PC members appear to be Early to Late Majority Adopters, Wildrose are Laggards. Can they get along in the United Conservative Party?
The Wildrose Party and PCs agreed Thursday to create a new political organization – the United Conservative Party (UCP) – they hope will bring down the Rachel Notley NDP in 2019. Energy and climate policies will play a big role in the next Alberta election. Calgary Hays MLA Ric McIver provided some insight about the political dynamics likely to be in play in these policy areas.
McIver was the interim leader of the PC party until Jason Kenney’s victory in the leadership race on March 18. In his opinion, the UCP will be a “big tent party” extending from the centre of the political spectrum traditionally inhabited by the progressives of the “Progressive Conservative” party to the farther right wing voters (especially in rural and oil industry-dominated small cities and town) who have coalesced around the Wildrose.
“It’s going to be a big tent coalition, there’ll be a variety of opinions, so where we land is something that I flat out can’t answer today,” he said a Friday interview.
As for energy and climate policy, McIver is of the view and that Notley’s attempt to decarbonize the oil and gas sector, and shut down coal in favour of natural gas and renewables, is driven primarily by ideology.
“I think it’s the NDP that’s on the extreme end of this thing. They’re prepared to shut down entire industries prematurely in order to satisfy some dogmatic master that they seem to answer to,” he said.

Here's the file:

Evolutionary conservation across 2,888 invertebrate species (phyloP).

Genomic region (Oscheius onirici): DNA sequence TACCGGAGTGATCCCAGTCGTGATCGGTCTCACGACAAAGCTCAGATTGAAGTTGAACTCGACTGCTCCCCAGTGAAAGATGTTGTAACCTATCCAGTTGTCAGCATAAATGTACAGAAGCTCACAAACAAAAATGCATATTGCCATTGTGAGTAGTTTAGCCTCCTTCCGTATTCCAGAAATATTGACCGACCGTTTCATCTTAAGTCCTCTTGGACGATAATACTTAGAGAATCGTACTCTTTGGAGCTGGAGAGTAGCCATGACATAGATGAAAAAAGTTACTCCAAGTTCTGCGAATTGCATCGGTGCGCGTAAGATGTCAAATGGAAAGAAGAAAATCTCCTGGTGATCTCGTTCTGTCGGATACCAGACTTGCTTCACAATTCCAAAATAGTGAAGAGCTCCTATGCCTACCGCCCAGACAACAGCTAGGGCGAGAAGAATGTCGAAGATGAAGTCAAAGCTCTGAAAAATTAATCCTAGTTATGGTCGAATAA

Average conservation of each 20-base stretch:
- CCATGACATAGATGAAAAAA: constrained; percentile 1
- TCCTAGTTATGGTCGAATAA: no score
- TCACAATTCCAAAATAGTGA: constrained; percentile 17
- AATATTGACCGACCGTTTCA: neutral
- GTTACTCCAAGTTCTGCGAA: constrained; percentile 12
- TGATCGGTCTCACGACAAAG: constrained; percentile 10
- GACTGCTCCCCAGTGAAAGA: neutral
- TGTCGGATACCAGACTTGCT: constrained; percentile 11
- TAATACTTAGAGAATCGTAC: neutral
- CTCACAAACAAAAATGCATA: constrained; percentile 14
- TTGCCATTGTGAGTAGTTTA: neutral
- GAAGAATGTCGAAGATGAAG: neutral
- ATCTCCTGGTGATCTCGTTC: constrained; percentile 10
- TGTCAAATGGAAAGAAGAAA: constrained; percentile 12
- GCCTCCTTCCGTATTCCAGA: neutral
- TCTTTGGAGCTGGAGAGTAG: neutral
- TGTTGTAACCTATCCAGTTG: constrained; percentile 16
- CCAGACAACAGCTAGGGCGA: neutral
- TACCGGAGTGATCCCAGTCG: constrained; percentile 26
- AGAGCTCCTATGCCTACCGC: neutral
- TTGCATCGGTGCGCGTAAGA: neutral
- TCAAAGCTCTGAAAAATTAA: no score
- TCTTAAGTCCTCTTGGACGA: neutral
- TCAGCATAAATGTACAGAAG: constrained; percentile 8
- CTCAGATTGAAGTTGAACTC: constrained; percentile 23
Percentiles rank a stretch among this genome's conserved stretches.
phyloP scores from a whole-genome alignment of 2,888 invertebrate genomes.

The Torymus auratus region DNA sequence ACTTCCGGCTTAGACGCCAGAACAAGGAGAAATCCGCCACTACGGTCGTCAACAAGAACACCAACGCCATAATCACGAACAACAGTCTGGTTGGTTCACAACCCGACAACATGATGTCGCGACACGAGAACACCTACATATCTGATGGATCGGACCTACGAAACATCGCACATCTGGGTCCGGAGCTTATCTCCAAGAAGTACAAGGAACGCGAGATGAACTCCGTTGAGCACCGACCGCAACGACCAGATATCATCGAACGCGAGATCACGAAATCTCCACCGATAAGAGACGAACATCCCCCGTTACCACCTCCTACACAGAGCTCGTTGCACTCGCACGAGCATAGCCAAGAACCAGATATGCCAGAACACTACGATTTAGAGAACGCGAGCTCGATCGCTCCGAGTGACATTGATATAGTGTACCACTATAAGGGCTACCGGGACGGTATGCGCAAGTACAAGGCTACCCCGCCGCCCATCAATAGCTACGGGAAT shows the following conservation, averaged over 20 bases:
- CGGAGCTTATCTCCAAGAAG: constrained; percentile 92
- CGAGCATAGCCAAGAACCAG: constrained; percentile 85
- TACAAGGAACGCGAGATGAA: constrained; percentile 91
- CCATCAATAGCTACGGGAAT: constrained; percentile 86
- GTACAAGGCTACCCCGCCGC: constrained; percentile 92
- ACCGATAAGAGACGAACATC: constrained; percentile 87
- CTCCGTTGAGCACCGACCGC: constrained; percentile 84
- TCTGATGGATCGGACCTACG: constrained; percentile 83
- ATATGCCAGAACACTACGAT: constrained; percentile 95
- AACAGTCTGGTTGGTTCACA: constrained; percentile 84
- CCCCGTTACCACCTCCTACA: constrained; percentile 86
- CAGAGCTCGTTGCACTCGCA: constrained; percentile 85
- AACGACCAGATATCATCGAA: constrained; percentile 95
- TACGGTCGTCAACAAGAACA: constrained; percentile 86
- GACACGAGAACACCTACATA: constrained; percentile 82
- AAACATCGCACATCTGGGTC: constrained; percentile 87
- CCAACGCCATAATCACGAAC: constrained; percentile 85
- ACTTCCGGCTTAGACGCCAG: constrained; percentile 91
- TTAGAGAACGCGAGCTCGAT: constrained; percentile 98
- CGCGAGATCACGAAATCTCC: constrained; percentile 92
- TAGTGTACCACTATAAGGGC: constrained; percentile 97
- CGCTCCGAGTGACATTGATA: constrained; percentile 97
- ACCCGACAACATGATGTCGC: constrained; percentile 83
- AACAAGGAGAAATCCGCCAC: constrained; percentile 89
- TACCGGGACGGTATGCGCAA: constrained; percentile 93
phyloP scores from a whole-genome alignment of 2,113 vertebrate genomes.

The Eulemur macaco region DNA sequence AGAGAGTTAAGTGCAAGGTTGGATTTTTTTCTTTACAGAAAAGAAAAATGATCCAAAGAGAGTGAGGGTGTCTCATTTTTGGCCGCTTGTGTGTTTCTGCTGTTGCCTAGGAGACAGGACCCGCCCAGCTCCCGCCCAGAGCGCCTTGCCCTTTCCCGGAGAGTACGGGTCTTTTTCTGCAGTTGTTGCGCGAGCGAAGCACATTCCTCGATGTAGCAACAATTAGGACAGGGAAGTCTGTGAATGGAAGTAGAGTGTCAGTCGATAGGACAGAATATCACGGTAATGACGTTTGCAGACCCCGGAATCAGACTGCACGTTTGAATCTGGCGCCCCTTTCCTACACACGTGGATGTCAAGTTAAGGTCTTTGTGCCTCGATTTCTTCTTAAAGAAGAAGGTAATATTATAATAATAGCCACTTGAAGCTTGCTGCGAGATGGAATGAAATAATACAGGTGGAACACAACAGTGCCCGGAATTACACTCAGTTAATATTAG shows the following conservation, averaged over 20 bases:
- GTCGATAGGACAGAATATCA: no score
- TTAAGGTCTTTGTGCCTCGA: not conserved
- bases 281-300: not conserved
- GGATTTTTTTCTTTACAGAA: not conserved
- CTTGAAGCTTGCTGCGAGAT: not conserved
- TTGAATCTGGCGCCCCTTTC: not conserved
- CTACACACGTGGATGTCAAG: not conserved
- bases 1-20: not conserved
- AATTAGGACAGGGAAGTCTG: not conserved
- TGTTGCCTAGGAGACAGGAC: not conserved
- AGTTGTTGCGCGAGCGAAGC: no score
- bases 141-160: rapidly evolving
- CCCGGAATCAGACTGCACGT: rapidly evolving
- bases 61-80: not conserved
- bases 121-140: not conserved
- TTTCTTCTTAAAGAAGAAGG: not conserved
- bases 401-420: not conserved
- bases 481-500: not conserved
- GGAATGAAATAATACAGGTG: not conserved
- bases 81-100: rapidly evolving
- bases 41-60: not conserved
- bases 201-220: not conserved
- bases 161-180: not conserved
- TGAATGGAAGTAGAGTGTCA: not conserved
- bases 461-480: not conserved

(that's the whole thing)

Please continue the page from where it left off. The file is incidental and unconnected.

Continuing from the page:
“I think on the conservative side, we’re much more pragmatic, concerned about the environment but also concerned about people in Alberta making a living, having a good standard of life, having good jobs, having bright futures for their kids and their grandchildren.”
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At the core of McIver’s criticism is his view that the NDP are too far out in front of emerging clean energy technologies like wind, solar, and electric vehicles.
“When the new technology becomes better than the old technology, you won’t have to tell people to adopt it, they just will,” he argues.
“I think investing in technology and research and trials of new technologies is fine, even if some of those new technologies fail, because that’s essentially where you’re going to find the answer, is through research. When the new technology becomes better than the current technology the world will adopt it.”
During our interview, McIver several times referenced A.E. Roger’s technology diffusion model that starts with Innovators – the folks who love their gadgets, will pay a very high price premium over the old technology, and make up about 2.5 per cent of consumers – on the very left side of the bell curve, transitioning to Laggards – often older, conservative, afraid of higher risk and cost – at the far side on the right.
The former Calgary alderman and mayoral candidate gets it that energy technology development and diffusion is a decades-long process that begins with very immature technology, some of which will fail in the marketplace.
Into which adopter category would McIver fall, based on our interview?
He would likely be an Early Majority Adopter.
At the farthest left side of the Early Majority Adopter category, consumers are willing to accept a small to moderate amount of risk and pay a small to moderate price premium compared to the dominant technology.